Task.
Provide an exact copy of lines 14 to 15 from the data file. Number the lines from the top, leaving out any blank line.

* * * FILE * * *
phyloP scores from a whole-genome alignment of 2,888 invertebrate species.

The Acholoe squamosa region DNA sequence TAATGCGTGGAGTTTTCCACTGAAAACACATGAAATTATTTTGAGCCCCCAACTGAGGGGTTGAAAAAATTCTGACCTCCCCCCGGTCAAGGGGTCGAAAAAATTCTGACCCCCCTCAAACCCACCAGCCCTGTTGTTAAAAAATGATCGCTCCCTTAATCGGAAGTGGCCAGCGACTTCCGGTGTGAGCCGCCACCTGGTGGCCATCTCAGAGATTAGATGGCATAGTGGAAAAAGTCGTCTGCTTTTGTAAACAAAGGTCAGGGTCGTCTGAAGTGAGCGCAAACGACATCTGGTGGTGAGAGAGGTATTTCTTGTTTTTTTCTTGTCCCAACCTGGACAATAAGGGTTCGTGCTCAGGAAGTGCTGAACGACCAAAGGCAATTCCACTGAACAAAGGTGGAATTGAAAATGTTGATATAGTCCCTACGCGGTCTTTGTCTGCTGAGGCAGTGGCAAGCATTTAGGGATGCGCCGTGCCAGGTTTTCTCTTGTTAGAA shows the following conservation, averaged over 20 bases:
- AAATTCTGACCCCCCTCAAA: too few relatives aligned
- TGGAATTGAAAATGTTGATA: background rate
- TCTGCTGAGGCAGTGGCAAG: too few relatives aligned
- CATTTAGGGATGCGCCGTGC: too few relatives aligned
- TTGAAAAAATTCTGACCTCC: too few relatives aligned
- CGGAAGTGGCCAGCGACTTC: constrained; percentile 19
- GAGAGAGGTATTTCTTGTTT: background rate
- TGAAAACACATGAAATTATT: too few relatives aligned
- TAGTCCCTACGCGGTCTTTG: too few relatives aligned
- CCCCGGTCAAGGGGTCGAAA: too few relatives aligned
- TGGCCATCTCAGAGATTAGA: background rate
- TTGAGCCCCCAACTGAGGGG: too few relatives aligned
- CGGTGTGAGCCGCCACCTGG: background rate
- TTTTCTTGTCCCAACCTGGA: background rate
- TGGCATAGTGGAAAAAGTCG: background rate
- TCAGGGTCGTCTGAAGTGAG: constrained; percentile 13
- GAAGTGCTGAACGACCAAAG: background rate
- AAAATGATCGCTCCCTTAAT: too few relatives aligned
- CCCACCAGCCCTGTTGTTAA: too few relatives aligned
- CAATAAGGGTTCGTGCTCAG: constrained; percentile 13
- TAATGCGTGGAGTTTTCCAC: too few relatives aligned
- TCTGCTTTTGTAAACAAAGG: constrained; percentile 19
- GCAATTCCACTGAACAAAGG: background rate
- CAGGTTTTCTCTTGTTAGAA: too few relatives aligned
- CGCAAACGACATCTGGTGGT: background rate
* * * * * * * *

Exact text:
- TTGAGCCCCCAACTGAGGGG: too few relatives aligned
- CGGTGTGAGCCGCCACCTGG: background rate